The mitochondria (“power plants”) use glucose and oxygen to produce a chemical called ATP, which acts as fuel for the cell. This fuel is essential for all the activities carried out by the cells, tissues such as muscle, and organs. This efficiency can be measured by looking at the ratio of ATP being produced to the amount of oxygen being used up.

The researchers extracted the mitochondria from the muscle samples they took from the volunteers and measured this ratio and other measures of mitochondrial function. They compared the number of mitochondria, their function and efficiency, as well as oxygen consumption during exercise following nitrate supplementation and placebo supplementation.

What were the basic results?

The researchers found that after nitrate supplementation, the levels of nitrate in the volunteers’ blood increased, which confirmed that they had been taking the supplements.

After nitrate supplementation, the volunteers’ muscle mitochondria produced more ATP for each unit of oxygen they used up compared with after placebo supplementation. This and other tests showed that after nitrate supplementation the mitochondria were producing energy more efficiently. The nitrate supplementation did not appear to change the number of mitochondria in the muscle.

After taking the nitrate supplement the volunteers also used up less oxygen while exercising than after the placebo supplement. They produced greater work output per unit of oxygen used up after nitrate supplementation compared with after placebo supplementation. The researchers found that there was a relationship between each individual’s mitochondrial efficiency and their oxygen usage and work output during exercise.

Larger improvements in mitochondrial efficiency after nitrate supplementation were linked to a greater reduction in oxygen usage and a greater increase in work output per unit of oxygen used up. This suggested that the changes seen in exercise performance were linked to the changes seen in the mitochondrial efficiency.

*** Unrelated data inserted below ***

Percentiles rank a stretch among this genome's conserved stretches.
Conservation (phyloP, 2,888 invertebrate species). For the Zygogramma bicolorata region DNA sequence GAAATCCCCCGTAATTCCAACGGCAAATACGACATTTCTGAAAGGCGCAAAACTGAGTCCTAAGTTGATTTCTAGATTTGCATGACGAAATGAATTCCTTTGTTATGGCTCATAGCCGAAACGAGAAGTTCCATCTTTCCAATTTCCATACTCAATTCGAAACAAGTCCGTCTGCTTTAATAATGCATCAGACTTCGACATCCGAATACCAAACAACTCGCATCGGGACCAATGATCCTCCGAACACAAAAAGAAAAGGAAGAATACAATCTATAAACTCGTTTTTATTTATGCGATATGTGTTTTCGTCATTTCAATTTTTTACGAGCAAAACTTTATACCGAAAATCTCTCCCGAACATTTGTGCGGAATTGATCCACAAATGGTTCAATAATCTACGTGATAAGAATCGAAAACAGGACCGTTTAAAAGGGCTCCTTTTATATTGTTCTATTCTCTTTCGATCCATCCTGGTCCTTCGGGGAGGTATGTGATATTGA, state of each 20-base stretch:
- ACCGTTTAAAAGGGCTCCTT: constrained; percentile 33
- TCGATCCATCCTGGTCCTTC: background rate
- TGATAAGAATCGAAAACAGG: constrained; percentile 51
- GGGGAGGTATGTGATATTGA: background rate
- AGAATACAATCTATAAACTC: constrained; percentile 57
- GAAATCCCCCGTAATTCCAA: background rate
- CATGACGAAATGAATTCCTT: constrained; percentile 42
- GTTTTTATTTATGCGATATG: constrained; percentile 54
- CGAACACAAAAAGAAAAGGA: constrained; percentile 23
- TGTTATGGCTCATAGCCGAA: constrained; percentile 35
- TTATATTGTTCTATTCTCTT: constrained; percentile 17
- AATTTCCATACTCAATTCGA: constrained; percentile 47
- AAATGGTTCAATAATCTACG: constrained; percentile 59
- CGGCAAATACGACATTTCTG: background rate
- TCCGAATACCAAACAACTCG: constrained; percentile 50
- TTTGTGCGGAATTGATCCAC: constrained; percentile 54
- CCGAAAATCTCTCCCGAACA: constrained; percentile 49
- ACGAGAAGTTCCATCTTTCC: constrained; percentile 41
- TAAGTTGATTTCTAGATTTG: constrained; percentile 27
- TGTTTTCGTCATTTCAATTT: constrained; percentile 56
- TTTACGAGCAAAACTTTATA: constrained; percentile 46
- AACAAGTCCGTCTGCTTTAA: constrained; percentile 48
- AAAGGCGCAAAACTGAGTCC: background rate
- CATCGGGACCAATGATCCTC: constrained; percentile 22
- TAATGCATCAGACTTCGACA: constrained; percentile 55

How did the researchers interpret the results?

The researchers concluded that nitrate in the diet has “profound effects” on mitochondrial function, and that “these findings may have implications for exercise physiology – and lifestyle-related disorders that involve dysfunctional mitochondria”.


This small study has suggested that in healthy volunteers nitrate supplementation can improve the efficiency of mitochondria and some aspects of exercise performance. There are a number of points to note:

  • The study was small, and used young, healthy volunteers, the majority of whom were male (11 out of 14 volunteers). Therefore the results may not be representative of the population as a whole, particularly older, less healthy individuals or women.
  • The limited timescale of supplementation used in this study means that it is not clear what the longer-term benefits or risk of supplementation would be.
  • Although the study looked at certain aspects of exercise performance, there are others that it did not look at, such as muscle strength and stamina. It is not possible to say what effects nitrate supplementation would have on these or other unmeasured outcomes.
  • The researchers reported that the level of nitrates used in their supplements would be achievable through the diet. They did not offer estimates of the quantities of different foodstuffs needed to achieve these levels of nitrates. It is possible that the effects may differ when nitrates are found in food rather than in a supplement. Further studies could assess this possibility.

In summary, although this study does not prove conclusively that eating spinach can make you strong like Popeye, fruit and vegetables are known to form an important part of a healthy diet.

Analysis by Bazian
Edited by NHS Choices